# Commonsense Reasoning and Argumentation 14/15 HC 10: Structured argumentation (3) Henry Prakken 16 March 2015.

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Commonsense Reasoning and Argumentation 14/15 HC 10: Structured argumentation (3) Henry Prakken 16 March 2015

Overview More about rationality postulates Related research The need for defeasible rules

3 Subtleties concerning rebuttals (1) d1: Ring  Married d2: Party animal  Bachelor s1: Bachelor  ¬Married K n : Ring, Party animal d2 < d1

4 Subtleties concerning rebuttals (2) d1: Ring  Married d2: Party animal  Bachelor s1: Bachelor  ¬Married s2: Married  ¬Bachelor K n : Ring, Party animal d2 < d1

5 Subtleties concerning rebuttals (3) d1: Ring  Married d2: Party animal  Bachelor s1: Bachelor  ¬Married s2: Married  ¬Bachelor K n : Ring, Party animal

6 Subtleties concerning rebuttals (4) R d = { ,      } R s = all deductively valid inference rules K n : d1: Ring  Married d2: Party animal  Bachelor n1: Bachelor  ¬Married Ring, Party animal

7 Argumentation systems (with generalised negation) An argumentation system is a tuple AS = ( L, -, R,n) where: L is a logical language - is a contrariness function from L to 2 L R = R s  R d is a set of strict and defeasible inference rules n: R d  L is a naming convention for defeasible rules

8 Generalised negation The – function generalises negation. If   - (  ) then: if   - (  ) then  is a contrary of  ; if   - (  ) then  and  are contradictories We write -  = ¬  if  does not start with a negation -  =  if is of the form ¬ 

9 Attack and defeat (the general case) A undermines B (on  ) if Conc(A) = -  for some   Prem(B )/ K n ; A rebuts B (on B’ ) if Conc(A) = -Conc(B’ ) for some B’  Sub(B ) with a defeasible top rule; A undercuts B (on B’ ) if Conc(A) = -n(r) ’for some B’  Sub(B ) with defeasible top rule r A contrary-undermines/rebuts B (on  /B’ ) if Conc(A) is a contrary of  / Conc(B ’) A defeats B iff for some B’ A undermines B on  and either A contrary-undermines B’ on  or not A < a  ; or A rebuts B on B’ and either A contrary-rebuts B’ or not A < a B’ ; or A undercuts B on B’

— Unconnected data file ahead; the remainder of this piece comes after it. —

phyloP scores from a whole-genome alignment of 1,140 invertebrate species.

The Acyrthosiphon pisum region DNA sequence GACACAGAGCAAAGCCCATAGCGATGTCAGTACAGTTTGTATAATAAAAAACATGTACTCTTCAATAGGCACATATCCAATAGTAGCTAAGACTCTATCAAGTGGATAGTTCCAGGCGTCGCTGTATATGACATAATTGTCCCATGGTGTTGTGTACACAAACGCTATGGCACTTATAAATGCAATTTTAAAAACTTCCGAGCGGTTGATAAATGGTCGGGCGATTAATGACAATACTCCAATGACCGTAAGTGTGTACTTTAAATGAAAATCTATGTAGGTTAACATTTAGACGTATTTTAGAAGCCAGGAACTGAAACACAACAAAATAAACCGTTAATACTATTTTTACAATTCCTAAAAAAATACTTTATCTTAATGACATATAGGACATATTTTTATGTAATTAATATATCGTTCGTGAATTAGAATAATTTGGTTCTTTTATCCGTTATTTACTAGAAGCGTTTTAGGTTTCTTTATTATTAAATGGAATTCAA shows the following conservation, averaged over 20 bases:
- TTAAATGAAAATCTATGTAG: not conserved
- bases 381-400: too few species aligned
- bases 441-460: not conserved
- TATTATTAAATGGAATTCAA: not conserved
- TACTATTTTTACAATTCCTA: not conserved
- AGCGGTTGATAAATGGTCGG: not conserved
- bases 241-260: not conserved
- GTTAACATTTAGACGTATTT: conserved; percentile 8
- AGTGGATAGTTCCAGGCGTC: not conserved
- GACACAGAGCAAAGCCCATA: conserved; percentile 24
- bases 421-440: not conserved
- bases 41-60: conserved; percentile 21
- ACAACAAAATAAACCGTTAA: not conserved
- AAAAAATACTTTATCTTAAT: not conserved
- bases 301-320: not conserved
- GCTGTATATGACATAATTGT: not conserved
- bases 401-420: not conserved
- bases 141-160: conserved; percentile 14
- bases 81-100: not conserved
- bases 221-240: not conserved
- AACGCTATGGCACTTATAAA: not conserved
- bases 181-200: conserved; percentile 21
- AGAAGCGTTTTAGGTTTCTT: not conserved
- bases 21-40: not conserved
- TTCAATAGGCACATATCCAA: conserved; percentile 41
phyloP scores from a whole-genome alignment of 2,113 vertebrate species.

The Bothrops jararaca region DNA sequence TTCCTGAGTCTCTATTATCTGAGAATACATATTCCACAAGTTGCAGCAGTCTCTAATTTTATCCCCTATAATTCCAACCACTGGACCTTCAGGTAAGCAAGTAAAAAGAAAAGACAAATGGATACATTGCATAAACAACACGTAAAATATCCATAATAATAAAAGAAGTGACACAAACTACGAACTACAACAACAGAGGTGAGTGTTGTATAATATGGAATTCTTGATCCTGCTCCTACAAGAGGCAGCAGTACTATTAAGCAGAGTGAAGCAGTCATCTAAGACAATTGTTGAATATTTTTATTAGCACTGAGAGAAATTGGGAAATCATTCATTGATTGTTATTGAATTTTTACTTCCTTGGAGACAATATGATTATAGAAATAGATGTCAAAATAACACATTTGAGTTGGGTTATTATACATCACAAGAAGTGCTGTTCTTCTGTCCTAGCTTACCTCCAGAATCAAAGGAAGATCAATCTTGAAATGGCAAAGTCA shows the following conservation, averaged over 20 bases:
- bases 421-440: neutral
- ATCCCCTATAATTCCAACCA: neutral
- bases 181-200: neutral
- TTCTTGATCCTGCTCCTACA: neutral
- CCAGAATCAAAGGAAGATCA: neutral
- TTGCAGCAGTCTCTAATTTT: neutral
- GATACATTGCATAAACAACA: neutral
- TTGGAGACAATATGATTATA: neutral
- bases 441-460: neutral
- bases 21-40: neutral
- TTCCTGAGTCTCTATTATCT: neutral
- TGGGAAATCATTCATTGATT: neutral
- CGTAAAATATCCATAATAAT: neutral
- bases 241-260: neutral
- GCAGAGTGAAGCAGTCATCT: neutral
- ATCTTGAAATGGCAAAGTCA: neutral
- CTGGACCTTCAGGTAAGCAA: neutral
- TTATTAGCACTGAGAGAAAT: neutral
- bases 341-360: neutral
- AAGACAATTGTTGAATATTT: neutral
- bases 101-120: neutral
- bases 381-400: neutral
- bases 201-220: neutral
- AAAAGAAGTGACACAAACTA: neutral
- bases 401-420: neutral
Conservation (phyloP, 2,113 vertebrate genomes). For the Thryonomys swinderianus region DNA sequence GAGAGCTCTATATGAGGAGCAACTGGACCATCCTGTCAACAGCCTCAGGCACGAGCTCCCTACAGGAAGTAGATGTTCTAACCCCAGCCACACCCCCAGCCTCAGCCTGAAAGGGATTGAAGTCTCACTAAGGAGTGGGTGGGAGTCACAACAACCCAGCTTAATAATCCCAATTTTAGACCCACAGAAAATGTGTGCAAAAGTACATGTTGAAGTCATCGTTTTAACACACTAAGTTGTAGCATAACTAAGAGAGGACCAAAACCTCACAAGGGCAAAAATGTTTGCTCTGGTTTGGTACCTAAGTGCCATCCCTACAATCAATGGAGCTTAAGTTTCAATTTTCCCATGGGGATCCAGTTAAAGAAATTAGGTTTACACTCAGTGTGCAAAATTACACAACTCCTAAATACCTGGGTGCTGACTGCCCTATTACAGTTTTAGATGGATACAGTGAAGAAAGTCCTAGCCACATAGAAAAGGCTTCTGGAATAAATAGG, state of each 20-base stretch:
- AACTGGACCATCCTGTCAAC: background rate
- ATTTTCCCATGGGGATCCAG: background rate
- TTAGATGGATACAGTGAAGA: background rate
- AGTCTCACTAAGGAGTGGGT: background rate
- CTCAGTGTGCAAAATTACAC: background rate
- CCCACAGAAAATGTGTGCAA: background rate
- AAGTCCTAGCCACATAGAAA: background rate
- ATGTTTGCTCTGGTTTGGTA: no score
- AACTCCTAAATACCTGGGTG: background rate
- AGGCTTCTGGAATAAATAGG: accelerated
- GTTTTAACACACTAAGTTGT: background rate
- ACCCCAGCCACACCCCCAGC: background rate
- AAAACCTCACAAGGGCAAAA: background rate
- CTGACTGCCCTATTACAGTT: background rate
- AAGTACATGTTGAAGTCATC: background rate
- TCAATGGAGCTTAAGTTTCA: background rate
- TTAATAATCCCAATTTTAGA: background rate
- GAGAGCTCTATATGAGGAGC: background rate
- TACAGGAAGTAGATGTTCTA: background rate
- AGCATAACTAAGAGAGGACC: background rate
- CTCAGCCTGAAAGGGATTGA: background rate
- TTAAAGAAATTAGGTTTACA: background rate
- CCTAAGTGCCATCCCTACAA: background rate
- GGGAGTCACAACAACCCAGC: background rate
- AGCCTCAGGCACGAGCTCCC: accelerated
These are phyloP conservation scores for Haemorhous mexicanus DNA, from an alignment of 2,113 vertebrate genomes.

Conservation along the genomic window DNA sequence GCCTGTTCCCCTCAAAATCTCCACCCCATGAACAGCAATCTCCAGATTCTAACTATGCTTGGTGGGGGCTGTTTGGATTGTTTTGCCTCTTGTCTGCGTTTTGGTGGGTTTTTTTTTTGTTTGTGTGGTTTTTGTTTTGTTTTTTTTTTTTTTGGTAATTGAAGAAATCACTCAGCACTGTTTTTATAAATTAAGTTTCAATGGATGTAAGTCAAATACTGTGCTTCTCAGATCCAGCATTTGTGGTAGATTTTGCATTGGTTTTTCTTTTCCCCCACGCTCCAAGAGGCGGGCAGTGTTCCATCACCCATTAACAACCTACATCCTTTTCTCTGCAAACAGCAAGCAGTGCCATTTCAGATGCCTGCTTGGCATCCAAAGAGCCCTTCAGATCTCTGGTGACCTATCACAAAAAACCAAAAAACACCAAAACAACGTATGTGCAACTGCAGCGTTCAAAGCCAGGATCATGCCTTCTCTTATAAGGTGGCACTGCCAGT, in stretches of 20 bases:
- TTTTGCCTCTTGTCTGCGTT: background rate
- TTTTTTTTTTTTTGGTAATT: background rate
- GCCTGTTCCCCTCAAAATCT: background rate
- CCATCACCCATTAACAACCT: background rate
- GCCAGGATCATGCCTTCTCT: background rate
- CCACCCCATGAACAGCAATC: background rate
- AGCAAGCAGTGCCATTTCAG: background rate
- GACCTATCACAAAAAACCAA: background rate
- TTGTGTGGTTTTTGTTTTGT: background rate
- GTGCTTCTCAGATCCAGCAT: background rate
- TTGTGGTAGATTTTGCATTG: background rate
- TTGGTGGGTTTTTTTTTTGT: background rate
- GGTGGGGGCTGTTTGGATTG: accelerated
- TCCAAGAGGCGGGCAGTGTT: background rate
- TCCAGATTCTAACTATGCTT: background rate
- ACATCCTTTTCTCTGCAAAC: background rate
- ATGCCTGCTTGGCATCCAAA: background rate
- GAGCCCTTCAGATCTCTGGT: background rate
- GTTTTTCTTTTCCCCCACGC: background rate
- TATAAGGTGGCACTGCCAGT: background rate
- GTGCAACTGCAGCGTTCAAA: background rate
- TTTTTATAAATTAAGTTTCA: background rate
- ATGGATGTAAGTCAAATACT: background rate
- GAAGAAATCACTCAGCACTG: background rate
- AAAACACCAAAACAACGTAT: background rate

10 Consistency in ASPIC+ (with generalised negation) For any S  L S is directly consistent iff S does not contain two formulas  and –(  ) The strict closure Cl(S) of S is S + everything derivable from S with only R s. S is indirectly consistent iff Cl(S) is directly consistent. Parametrised by choice of strict rules

11 Rationality postulates for ASPIC+ (with generalised negation) Closure under subarguments always satisfied Direct and indirect consistency: without preferences satisfied if R s closed under transposition or AS closed under contraposition; and K n is indirectly consistent; and AT is `well-formed’ with preferences satisfied if in addition  is ‘reasonable’ Weakest- and last link ordering are reasonable AT is well-formed if: If  is a contrary of  then (1)   K n and (2)  is not the consequent of a strict rule

Relation with other work (1) Assumption-based argumentation (Dung, Kowalski, Toni...) is special case of ASPIC+ (with generalised negation) with Only ordinary premises Only strict inference rules All arguments of equal priority …

Reduction of ASPIC+ defeasible rules to ABA rules (Dung & Thang, JAIR 2014) Assumptions: L consists of literals No preferences No rebuttals of undercutters p 1, …, p n  q becomes d i, p 1, …, p n,not¬q  q where: d i = n(p 1, …, p n  q) d i, not¬q are assumptions  = - (not  ),  = - (¬  ), ¬  = - (  ) 1-1 correspondence between grounded, preferred and stable extensions of ASPIC+ and ABA